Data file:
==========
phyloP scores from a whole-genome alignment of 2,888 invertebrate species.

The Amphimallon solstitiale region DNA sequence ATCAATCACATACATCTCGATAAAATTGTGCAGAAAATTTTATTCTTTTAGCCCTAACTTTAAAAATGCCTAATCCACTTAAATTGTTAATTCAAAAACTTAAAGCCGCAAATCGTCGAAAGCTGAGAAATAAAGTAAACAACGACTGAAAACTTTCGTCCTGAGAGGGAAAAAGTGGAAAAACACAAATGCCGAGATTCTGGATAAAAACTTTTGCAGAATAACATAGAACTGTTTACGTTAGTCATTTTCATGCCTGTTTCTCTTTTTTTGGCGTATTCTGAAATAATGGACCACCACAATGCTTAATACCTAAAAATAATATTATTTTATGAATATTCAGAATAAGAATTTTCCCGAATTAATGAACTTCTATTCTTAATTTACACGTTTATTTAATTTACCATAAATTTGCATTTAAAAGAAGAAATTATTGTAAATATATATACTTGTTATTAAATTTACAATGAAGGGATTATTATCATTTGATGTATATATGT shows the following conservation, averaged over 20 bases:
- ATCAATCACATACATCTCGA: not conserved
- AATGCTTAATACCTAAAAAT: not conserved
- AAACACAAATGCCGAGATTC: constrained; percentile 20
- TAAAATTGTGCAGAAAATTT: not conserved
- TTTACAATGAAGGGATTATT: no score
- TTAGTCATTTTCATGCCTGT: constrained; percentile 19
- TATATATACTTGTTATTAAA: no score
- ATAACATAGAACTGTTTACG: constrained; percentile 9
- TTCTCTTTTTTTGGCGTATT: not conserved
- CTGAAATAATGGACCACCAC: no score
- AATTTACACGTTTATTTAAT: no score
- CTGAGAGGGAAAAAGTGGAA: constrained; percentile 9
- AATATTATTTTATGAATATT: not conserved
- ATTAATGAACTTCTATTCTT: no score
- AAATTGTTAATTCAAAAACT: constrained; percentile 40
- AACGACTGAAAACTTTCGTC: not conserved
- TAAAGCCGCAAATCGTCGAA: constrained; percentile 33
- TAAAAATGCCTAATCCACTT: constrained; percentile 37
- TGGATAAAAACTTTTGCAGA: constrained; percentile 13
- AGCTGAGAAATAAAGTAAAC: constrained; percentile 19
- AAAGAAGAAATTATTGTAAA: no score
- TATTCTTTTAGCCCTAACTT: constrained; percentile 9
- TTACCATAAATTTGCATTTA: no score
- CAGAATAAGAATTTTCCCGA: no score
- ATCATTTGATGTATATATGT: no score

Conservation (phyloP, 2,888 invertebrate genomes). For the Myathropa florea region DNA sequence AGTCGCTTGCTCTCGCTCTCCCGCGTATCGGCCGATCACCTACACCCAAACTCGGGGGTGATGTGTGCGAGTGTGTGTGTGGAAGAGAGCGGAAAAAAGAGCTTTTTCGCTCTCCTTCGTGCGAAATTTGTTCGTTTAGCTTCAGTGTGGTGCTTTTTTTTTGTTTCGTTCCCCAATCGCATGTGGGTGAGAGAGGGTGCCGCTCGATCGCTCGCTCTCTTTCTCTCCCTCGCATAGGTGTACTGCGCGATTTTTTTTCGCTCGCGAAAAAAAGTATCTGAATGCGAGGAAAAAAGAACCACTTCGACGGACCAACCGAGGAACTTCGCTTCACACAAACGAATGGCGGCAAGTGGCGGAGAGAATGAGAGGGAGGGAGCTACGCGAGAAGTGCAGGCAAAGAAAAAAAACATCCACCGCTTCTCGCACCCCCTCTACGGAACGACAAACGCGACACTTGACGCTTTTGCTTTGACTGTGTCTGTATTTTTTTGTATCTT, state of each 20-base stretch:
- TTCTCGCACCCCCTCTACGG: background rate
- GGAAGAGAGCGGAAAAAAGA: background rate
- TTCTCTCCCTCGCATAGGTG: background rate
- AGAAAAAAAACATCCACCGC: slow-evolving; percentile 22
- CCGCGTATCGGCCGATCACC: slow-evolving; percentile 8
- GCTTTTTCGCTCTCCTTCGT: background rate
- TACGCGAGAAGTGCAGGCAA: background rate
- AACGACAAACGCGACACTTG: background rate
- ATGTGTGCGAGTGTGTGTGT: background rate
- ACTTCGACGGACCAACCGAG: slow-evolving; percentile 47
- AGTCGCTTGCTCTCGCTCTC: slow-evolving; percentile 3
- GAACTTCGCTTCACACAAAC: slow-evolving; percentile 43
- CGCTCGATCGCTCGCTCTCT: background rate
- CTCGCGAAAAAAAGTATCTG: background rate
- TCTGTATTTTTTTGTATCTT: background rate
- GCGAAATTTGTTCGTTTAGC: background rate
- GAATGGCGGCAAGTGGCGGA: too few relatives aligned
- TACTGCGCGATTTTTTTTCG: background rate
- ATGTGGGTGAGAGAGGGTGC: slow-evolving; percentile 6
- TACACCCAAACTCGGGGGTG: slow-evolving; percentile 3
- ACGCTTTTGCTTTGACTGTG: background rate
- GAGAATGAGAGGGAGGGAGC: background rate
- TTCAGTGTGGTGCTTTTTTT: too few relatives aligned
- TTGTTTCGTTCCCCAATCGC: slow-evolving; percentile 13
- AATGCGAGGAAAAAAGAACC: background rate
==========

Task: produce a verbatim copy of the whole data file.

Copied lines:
phyloP scores from a whole-genome alignment of 2,888 invertebrate species.

The Amphimallon solstitiale region DNA sequence ATCAATCACATACATCTCGATAAAATTGTGCAGAAAATTTTATTCTTTTAGCCCTAACTTTAAAAATGCCTAATCCACTTAAATTGTTAATTCAAAAACTTAAAGCCGCAAATCGTCGAAAGCTGAGAAATAAAGTAAACAACGACTGAAAACTTTCGTCCTGAGAGGGAAAAAGTGGAAAAACACAAATGCCGAGATTCTGGATAAAAACTTTTGCAGAATAACATAGAACTGTTTACGTTAGTCATTTTCATGCCTGTTTCTCTTTTTTTGGCGTATTCTGAAATAATGGACCACCACAATGCTTAATACCTAAAAATAATATTATTTTATGAATATTCAGAATAAGAATTTTCCCGAATTAATGAACTTCTATTCTTAATTTACACGTTTATTTAATTTACCATAAATTTGCATTTAAAAGAAGAAATTATTGTAAATATATATACTTGTTATTAAATTTACAATGAAGGGATTATTATCATTTGATGTATATATGT shows the following conservation, averaged over 20 bases:
- ATCAATCACATACATCTCGA: not conserved
- AATGCTTAATACCTAAAAAT: not conserved
- AAACACAAATGCCGAGATTC: constrained; percentile 20
- TAAAATTGTGCAGAAAATTT: not conserved
- TTTACAATGAAGGGATTATT: no score
- TTAGTCATTTTCATGCCTGT: constrained; percentile 19
- TATATATACTTGTTATTAAA: no score
- ATAACATAGAACTGTTTACG: constrained; percentile 9
- TTCTCTTTTTTTGGCGTATT: not conserved
- CTGAAATAATGGACCACCAC: no score
- AATTTACACGTTTATTTAAT: no score
- CTGAGAGGGAAAAAGTGGAA: constrained; percentile 9
- AATATTATTTTATGAATATT: not conserved
- ATTAATGAACTTCTATTCTT: no score
- AAATTGTTAATTCAAAAACT: constrained; percentile 40
- AACGACTGAAAACTTTCGTC: not conserved
- TAAAGCCGCAAATCGTCGAA: constrained; percentile 33
- TAAAAATGCCTAATCCACTT: constrained; percentile 37
- TGGATAAAAACTTTTGCAGA: constrained; percentile 13
- AGCTGAGAAATAAAGTAAAC: constrained; percentile 19
- AAAGAAGAAATTATTGTAAA: no score
- TATTCTTTTAGCCCTAACTT: constrained; percentile 9
- TTACCATAAATTTGCATTTA: no score
- CAGAATAAGAATTTTCCCGA: no score
- ATCATTTGATGTATATATGT: no score

Conservation (phyloP, 2,888 invertebrate genomes). For the Myathropa florea region DNA sequence AGTCGCTTGCTCTCGCTCTCCCGCGTATCGGCCGATCACCTACACCCAAACTCGGGGGTGATGTGTGCGAGTGTGTGTGTGGAAGAGAGCGGAAAAAAGAGCTTTTTCGCTCTCCTTCGTGCGAAATTTGTTCGTTTAGCTTCAGTGTGGTGCTTTTTTTTTGTTTCGTTCCCCAATCGCATGTGGGTGAGAGAGGGTGCCGCTCGATCGCTCGCTCTCTTTCTCTCCCTCGCATAGGTGTACTGCGCGATTTTTTTTCGCTCGCGAAAAAAAGTATCTGAATGCGAGGAAAAAAGAACCACTTCGACGGACCAACCGAGGAACTTCGCTTCACACAAACGAATGGCGGCAAGTGGCGGAGAGAATGAGAGGGAGGGAGCTACGCGAGAAGTGCAGGCAAAGAAAAAAAACATCCACCGCTTCTCGCACCCCCTCTACGGAACGACAAACGCGACACTTGACGCTTTTGCTTTGACTGTGTCTGTATTTTTTTGTATCTT, state of each 20-base stretch:
- TTCTCGCACCCCCTCTACGG: background rate
- GGAAGAGAGCGGAAAAAAGA: background rate
- TTCTCTCCCTCGCATAGGTG: background rate
- AGAAAAAAAACATCCACCGC: slow-evolving; percentile 22
- CCGCGTATCGGCCGATCACC: slow-evolving; percentile 8
- GCTTTTTCGCTCTCCTTCGT: background rate
- TACGCGAGAAGTGCAGGCAA: background rate
- AACGACAAACGCGACACTTG: background rate
- ATGTGTGCGAGTGTGTGTGT: background rate
- ACTTCGACGGACCAACCGAG: slow-evolving; percentile 47
- AGTCGCTTGCTCTCGCTCTC: slow-evolving; percentile 3
- GAACTTCGCTTCACACAAAC: slow-evolving; percentile 43
- CGCTCGATCGCTCGCTCTCT: background rate
- CTCGCGAAAAAAAGTATCTG: background rate
- TCTGTATTTTTTTGTATCTT: background rate
- GCGAAATTTGTTCGTTTAGC: background rate
- GAATGGCGGCAAGTGGCGGA: too few relatives aligned
- TACTGCGCGATTTTTTTTCG: background rate
- ATGTGGGTGAGAGAGGGTGC: slow-evolving; percentile 6
- TACACCCAAACTCGGGGGTG: slow-evolving; percentile 3
- ACGCTTTTGCTTTGACTGTG: background rate
- GAGAATGAGAGGGAGGGAGC: background rate
- TTCAGTGTGGTGCTTTTTTT: too few relatives aligned
- TTGTTTCGTTCCCCAATCGC: slow-evolving; percentile 13
- AATGCGAGGAAAAAAGAACC: background rate